• Like in many other parts of the world, there are a handful of ethnic groups that can indulge on some insects and grubs.  Most insects are very high in protein, and even have a satisfying earthy flavor.


ITALY: “Casu Marzu”  ….Best for Last? casu marzu

  • Soooo…. There is this thing called Casu Marzu 1. It is also known as “formaggio marcio”, which of course translates to “Rotten Cheese”.  Although it is possibly the most unappealing dish on my exotic raw foods list, it seemed to have struck some gold in Sardinia, Italy. Back in the day, farmers would make cheese with sheep’s milk and a strange fermenting process that included maggots. The farmers would set the cheese outside, pulling only part of the rind off, which left room for any cheese fly to lay their odd number of 500 or more eggs at a time. From the eggs, came larvae. As larvae would then eat their way through the cheese, the acidity in their digestive systems would break down the fats in the cheese, making it much softer in texture. The cheese, thought of as an aphrodisiac, was then served with some flatbread, dark red wine, and still the cheese eating maggots. Although the maggots were only about 8mm in size, they could jump 6 inches out of the cheese bowl is they ever felt disturbed. But, when maggots were dead, the cheese was no longer safe to eat. The cheese eventually became outlawed, sold on the black market, and is now in question by the European Union of food hygiene and health regulations.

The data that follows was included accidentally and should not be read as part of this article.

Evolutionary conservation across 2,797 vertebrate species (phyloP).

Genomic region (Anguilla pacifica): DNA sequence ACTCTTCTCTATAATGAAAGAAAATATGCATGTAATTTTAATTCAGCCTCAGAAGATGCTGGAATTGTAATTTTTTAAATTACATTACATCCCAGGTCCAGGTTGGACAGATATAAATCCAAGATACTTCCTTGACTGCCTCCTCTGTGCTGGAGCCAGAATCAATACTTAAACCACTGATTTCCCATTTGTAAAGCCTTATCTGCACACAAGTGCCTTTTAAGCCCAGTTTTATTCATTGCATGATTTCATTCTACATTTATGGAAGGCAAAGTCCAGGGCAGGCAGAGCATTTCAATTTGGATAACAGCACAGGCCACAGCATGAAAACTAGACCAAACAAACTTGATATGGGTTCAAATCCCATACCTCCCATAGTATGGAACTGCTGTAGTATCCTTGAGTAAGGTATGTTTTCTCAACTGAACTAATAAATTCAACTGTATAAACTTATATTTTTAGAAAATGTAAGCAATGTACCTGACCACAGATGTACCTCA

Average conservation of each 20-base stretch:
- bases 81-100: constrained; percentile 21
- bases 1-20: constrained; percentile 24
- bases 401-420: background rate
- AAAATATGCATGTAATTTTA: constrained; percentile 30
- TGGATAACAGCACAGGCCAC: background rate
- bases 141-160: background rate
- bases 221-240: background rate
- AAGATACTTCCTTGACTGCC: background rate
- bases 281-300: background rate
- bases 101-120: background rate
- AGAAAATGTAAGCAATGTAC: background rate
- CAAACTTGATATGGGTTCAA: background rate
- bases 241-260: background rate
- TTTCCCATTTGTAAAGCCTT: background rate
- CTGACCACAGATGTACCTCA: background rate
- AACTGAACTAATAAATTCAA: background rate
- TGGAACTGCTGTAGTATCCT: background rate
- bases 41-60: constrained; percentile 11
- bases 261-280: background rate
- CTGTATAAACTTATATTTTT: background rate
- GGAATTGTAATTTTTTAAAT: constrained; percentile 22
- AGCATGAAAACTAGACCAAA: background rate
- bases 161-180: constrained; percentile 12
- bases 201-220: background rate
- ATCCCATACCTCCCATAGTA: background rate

It’s important to note that while some raw foods are extremely   beneficial to you and your body, sometimes you just have to keep an extra eye out as they can also become easily contaminated. If raw food just isn’t for you, keep in mind that there are benefits of cooking food. This includes the breaking down of fibers and cellular walls so that nutrients can pass through the body. Cooking carrots enhances the beta-carotene your body craves while cooking tomatoes brings out the lycopene your body needs. Another benefit of cooking is that it can  cut certain chemicals or a variety of bacteria which inhibit the absorption of important minerals such as iron, calcium, and protein. Instead of cooking and char-broiling your meals, try steaming or lightly stir-frying your vegetables and meats. That way, they are not entirely raw, but not cooked to the death of enzymes and essential nutrients.